Blog by Mike Draper of RAYGUN
July 10 2015
I own a small business and support increasing the minimum wage. As crazy as it sounds, I think work in this country should be fairly compensated! What?! I know, it’s insane. I also believe in gravity.
Kansas City is currently one vote away from passing a resolution to raise the city’s minimum wage. RAYGUN employs people in Kansas City and so I would be personally effected, but I could not be happier. It is time for this country to make some real progress on fairly paying people.
After all, the biggest threat to America is the Confederate Flag being taken down in South Carolina.
The second biggest threat to America is the massive gap between rich and poor.
As a small business owner looking up toward the larger economy above me, this gap is the most imposing obstacle. Not only do ordinary Americans have less money to spend, but the hidden costs of our government subsidizing food and health-care for working Americans hurts us all.
“Whoa whoa whoa, Mike,” someone may say. “Aren’t all small businesses against this because it would increase their costs and put them out of business?”
No. Groups like the National Federation of Independent Businesses (pretty much Wal-Mart) and the National Restaurant Association (pretty much McDonalds) say that they represent “small businesses” when they voice opposition.
Much government legislation targeted at helping “small businesses” really helps massive corporations. I’ve always found that government does the least for the people they talk about the most — working families, small businesses, family farmers, veterans, etc etc. So when an elected official has, “An idea to help small businesses in America,” I hear, “So this lobbyist from Target stopped by and had a really good idea.”
While many small businesses see this as a complex topic, the National Restaurant Association (the other NRA) primarily lobbies for fast food chains across the country to block minimum wage increases and also works against laws for earned paid sick leave or other benefits.
Right now, the NRA and NFIB are working against Kansas City, by pressuring Missouri’s state government to pass laws (like the ones in Iowa) that do not let cities raise their minimum wages above what the state of Missouri sets.
Ironic that at a time of heightened awareness of “states’ rights” and “individual freedoms,” a freedom-loving state like Missouri would want to take freedoms away from cities.
Individual rights and local decision-making stop at the state border!
Missouri (well, NRA and NFIB lobbyists) warns against collapse if the minimum wage increases, millions of poor souls fired immediately.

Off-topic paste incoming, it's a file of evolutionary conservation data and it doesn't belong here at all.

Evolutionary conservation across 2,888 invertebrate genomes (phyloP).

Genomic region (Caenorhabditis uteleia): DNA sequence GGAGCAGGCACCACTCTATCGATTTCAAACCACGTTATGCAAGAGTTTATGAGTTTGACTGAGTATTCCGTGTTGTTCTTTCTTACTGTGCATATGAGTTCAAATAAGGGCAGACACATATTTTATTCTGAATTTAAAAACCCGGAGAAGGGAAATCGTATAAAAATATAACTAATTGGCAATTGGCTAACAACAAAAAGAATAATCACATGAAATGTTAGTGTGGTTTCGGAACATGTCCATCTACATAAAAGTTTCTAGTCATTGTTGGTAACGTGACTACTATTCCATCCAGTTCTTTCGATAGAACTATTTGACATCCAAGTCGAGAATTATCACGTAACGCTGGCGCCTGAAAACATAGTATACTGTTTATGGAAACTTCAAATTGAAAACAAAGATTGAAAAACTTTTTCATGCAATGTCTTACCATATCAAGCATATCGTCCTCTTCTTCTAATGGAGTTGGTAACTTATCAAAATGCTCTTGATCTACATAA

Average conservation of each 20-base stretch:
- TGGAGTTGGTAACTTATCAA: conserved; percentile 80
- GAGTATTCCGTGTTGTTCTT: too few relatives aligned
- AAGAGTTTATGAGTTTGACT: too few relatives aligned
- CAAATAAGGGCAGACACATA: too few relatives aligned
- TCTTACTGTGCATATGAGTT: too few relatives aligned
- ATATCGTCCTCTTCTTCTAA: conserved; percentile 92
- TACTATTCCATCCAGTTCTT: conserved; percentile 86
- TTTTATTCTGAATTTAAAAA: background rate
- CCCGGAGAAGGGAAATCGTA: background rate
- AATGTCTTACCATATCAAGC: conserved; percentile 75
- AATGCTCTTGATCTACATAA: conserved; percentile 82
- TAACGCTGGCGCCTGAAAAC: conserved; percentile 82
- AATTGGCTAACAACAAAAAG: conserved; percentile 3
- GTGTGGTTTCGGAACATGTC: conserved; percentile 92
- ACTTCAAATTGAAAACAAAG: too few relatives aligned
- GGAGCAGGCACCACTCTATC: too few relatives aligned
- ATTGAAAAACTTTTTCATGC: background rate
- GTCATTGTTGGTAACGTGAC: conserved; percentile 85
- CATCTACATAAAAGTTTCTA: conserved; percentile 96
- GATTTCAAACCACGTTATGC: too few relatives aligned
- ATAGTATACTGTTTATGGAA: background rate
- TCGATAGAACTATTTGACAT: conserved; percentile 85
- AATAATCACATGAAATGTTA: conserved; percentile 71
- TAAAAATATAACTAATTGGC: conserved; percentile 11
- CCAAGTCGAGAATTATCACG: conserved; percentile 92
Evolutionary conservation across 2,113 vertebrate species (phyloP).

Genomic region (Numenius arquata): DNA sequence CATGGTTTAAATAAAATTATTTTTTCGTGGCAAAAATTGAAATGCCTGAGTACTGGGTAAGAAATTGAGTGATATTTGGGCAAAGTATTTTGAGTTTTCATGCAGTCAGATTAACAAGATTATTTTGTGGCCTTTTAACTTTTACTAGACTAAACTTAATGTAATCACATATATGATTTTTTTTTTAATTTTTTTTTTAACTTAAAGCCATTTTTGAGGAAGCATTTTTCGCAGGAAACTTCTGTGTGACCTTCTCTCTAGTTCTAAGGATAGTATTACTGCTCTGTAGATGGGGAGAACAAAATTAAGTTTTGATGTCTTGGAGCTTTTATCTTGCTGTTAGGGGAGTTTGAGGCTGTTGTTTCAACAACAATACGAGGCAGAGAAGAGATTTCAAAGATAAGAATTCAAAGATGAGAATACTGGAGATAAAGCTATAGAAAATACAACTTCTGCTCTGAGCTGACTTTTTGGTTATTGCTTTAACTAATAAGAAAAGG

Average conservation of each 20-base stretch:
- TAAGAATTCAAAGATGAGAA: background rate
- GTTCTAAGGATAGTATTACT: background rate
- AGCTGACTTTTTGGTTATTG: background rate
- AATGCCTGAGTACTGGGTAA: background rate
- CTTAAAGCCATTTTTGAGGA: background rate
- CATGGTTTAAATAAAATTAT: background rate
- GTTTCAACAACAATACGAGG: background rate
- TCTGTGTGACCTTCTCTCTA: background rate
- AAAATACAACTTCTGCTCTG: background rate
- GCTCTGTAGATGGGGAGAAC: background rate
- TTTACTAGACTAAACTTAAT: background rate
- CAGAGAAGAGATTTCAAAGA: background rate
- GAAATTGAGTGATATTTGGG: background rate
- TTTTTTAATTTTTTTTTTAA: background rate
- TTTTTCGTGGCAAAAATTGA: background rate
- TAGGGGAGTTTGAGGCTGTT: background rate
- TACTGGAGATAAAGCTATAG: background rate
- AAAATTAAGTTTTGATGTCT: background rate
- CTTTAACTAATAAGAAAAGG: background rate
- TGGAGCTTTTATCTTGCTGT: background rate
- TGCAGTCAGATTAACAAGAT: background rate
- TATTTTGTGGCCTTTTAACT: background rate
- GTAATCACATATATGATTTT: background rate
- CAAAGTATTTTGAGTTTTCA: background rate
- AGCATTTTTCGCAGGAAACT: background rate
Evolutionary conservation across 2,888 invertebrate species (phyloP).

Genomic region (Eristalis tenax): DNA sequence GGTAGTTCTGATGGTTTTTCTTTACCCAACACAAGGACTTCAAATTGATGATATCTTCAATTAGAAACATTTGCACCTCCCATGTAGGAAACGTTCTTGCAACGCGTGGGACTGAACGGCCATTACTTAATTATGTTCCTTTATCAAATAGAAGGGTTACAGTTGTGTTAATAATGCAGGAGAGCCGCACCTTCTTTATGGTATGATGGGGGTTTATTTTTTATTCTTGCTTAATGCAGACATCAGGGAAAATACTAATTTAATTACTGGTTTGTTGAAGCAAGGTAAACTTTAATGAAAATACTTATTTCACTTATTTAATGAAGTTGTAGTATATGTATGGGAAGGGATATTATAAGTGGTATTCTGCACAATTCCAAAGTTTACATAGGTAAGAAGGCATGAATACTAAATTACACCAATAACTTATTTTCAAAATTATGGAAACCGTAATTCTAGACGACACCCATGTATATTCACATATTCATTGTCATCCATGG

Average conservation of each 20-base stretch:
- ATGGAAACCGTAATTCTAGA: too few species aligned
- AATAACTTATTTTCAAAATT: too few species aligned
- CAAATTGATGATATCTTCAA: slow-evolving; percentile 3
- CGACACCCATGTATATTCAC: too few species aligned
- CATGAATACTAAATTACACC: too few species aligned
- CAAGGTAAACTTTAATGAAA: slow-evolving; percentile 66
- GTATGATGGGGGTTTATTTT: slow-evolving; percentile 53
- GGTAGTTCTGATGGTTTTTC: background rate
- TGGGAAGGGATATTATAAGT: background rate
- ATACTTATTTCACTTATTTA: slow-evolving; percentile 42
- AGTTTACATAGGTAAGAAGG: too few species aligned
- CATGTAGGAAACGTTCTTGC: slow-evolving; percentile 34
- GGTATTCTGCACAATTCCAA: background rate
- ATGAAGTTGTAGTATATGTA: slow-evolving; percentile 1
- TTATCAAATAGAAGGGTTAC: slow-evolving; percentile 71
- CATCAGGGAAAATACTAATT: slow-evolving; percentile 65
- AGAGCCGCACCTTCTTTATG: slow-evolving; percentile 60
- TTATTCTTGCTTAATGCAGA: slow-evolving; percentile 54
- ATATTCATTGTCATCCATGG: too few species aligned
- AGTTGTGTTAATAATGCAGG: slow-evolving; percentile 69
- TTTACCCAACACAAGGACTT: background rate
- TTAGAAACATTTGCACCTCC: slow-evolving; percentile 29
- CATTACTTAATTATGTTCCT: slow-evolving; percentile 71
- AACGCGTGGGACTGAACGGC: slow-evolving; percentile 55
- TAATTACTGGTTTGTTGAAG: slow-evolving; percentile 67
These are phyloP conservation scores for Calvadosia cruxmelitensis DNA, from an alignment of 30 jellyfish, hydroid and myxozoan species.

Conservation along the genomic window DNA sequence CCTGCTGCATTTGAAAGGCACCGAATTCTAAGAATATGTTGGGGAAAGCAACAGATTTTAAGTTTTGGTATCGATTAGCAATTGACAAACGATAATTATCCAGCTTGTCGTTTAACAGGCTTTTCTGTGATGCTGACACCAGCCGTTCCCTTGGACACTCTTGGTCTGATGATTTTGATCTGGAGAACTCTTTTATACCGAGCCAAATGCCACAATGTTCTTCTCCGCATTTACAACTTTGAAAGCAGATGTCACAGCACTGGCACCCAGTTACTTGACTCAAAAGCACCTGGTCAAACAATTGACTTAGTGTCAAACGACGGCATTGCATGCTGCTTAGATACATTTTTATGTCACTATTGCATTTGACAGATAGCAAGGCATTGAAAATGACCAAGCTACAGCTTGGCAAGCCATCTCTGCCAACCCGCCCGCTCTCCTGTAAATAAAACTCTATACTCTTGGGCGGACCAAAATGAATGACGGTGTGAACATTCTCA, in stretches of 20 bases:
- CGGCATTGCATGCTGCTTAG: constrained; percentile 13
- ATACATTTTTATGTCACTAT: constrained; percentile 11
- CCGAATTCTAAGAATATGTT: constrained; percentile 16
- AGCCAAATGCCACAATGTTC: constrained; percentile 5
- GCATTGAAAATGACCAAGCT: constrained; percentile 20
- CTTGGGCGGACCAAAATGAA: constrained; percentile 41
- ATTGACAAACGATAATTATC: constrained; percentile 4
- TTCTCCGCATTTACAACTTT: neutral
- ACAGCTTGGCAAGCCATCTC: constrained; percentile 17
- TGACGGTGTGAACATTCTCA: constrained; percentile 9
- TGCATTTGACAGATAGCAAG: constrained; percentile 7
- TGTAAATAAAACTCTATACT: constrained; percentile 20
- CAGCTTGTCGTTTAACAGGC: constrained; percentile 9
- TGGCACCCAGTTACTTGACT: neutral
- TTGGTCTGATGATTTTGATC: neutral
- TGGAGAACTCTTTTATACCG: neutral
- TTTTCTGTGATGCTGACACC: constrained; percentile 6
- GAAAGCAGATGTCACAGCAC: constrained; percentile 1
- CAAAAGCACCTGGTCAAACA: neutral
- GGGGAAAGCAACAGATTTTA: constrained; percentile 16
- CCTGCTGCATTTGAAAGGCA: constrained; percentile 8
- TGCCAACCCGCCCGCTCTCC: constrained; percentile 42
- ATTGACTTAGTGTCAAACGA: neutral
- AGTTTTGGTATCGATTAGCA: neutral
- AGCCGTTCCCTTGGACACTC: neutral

But haven’t we raised the minimum wage in the past? Yes, several times. The last one was back in 2009. Did it trigger the apocalypse? Yes. Don’t you remember a couple years ago when the Federal minimum wage went up and you were huddled next to a barrel fire and eating other people to stay alive?
Probably not. Since the Federal Minimum Wage last increased, McDonald’s has seen almost 8 percent revenue growth and Yum! (Taco Bell, KFC, etc.) has seen almost 9 percent revenue growth.
Increases in the minimum wage have not slowed down the economy in general. The Stock Market hit a record high in 2013. The biggest commercial banks in America recorded some of their biggest profits in 2013 (over $40 billion in the second quarter alone).
But at the bottom of the ladder, 33 percent of bank tellers qualify for government assistance, as do 40 percent of big-box retail staff and over 50 percent of fast food workers.
I don’t want to see arbitrary increases to the minimum wage to punish business. But as a retail-based small business owner, I don’t want my taxes going to subsidize the low wages of my competitors in the form of government assistance.
The low minimum wage actually keeps RAYGUN wages even lower than I’d like. Our starting full time wage is $12.50 per hour, plus money for benefits. Our starting part-timers are paid $9.50 per hour. We also make sure that our suppliers treat employees fairly: our shirts are cut and sewn in Los Angeles then printed (by us) in Des Moines and Kansas City, our glassware is made in the USA and printed in West Des Moines, our paper products are milled in the Midwest and then printed by union labor in Des Moines.
Some of our competitors make stuff in factories that fall down on people and can legally pay employees $7.25 (and possibly have them supported with welfare), it can hold down wages at other companies.
America cannot control a companies’ international supply chain, but it can at least address wages paid to Americans.
The lack of enough minimum wage increases means that average wages have fallen to record lows in terms of their percentage of the GDP, making 2013 a new standard for income disparity in America.
U-S-A! We’re number 1 (in developed-world income disparity and handgun murders).
Options like increasing taxes on the wealthy or tax incentives — as Michael Saltsman argued for — will only bottle-neck money in the federal government. We don’t need more government programs or money in DC, we need the average American to have more disposable income.
I believe that small business, and America, is far more threatened by our country’s massive income inequality, and raising the minimum wage may be our best way out.
So go for it, Kansas City! And hopefully we’ll see an increase in Iowa as well!
UnConflicted is the small business advocacy blog of Frank Knapp, Jr., President & CEO of the South Carolina Small Business Chamber of Commerce. Visit our website to join, subscribe to our newsletter, or follow the issues affecting small businesses in SC: http://www.scsbc.org